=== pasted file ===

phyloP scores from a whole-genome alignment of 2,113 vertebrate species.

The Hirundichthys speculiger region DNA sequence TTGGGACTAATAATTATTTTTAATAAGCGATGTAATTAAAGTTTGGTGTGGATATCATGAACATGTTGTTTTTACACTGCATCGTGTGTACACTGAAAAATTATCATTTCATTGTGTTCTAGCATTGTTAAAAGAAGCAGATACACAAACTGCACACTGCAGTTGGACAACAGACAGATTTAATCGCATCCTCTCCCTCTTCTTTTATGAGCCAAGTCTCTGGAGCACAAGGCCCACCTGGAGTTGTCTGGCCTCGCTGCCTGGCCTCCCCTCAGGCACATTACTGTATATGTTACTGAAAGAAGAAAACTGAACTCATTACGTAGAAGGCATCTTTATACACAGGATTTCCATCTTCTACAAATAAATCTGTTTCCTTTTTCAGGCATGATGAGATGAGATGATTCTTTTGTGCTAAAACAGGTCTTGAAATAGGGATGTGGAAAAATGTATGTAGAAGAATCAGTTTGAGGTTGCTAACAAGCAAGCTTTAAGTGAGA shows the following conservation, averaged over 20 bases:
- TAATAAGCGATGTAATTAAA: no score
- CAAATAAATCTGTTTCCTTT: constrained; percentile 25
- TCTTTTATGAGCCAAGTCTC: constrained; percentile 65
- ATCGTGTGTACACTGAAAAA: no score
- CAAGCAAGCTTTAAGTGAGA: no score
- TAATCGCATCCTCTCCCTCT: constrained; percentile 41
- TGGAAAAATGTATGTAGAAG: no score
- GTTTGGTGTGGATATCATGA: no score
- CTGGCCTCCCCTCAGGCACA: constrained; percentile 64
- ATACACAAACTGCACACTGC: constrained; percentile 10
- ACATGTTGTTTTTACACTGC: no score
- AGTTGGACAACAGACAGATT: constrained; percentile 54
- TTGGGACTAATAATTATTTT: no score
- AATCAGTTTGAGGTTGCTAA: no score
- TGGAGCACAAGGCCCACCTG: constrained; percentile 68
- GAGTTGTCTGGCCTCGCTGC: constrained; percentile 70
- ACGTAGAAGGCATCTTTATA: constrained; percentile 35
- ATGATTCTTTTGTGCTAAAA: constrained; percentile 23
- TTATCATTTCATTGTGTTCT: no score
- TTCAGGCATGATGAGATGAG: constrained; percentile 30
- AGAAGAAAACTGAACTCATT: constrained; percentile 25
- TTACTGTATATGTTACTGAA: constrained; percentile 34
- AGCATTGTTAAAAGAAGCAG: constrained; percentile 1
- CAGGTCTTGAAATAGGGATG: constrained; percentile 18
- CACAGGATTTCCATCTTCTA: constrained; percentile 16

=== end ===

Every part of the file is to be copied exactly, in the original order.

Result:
phyloP scores from a whole-genome alignment of 2,113 vertebrate species.

The Hirundichthys speculiger region DNA sequence TTGGGACTAATAATTATTTTTAATAAGCGATGTAATTAAAGTTTGGTGTGGATATCATGAACATGTTGTTTTTACACTGCATCGTGTGTACACTGAAAAATTATCATTTCATTGTGTTCTAGCATTGTTAAAAGAAGCAGATACACAAACTGCACACTGCAGTTGGACAACAGACAGATTTAATCGCATCCTCTCCCTCTTCTTTTATGAGCCAAGTCTCTGGAGCACAAGGCCCACCTGGAGTTGTCTGGCCTCGCTGCCTGGCCTCCCCTCAGGCACATTACTGTATATGTTACTGAAAGAAGAAAACTGAACTCATTACGTAGAAGGCATCTTTATACACAGGATTTCCATCTTCTACAAATAAATCTGTTTCCTTTTTCAGGCATGATGAGATGAGATGATTCTTTTGTGCTAAAACAGGTCTTGAAATAGGGATGTGGAAAAATGTATGTAGAAGAATCAGTTTGAGGTTGCTAACAAGCAAGCTTTAAGTGAGA shows the following conservation, averaged over 20 bases:
- TAATAAGCGATGTAATTAAA: no score
- CAAATAAATCTGTTTCCTTT: constrained; percentile 25
- TCTTTTATGAGCCAAGTCTC: constrained; percentile 65
- ATCGTGTGTACACTGAAAAA: no score
- CAAGCAAGCTTTAAGTGAGA: no score
- TAATCGCATCCTCTCCCTCT: constrained; percentile 41
- TGGAAAAATGTATGTAGAAG: no score
- GTTTGGTGTGGATATCATGA: no score
- CTGGCCTCCCCTCAGGCACA: constrained; percentile 64
- ATACACAAACTGCACACTGC: constrained; percentile 10
- ACATGTTGTTTTTACACTGC: no score
- AGTTGGACAACAGACAGATT: constrained; percentile 54
- TTGGGACTAATAATTATTTT: no score
- AATCAGTTTGAGGTTGCTAA: no score
- TGGAGCACAAGGCCCACCTG: constrained; percentile 68
- GAGTTGTCTGGCCTCGCTGC: constrained; percentile 70
- ACGTAGAAGGCATCTTTATA: constrained; percentile 35
- ATGATTCTTTTGTGCTAAAA: constrained; percentile 23
- TTATCATTTCATTGTGTTCT: no score
- TTCAGGCATGATGAGATGAG: constrained; percentile 30
- AGAAGAAAACTGAACTCATT: constrained; percentile 25
- TTACTGTATATGTTACTGAA: constrained; percentile 34
- AGCATTGTTAAAAGAAGCAG: constrained; percentile 1
- CAGGTCTTGAAATAGGGATG: constrained; percentile 18
- CACAGGATTTCCATCTTCTA: constrained; percentile 16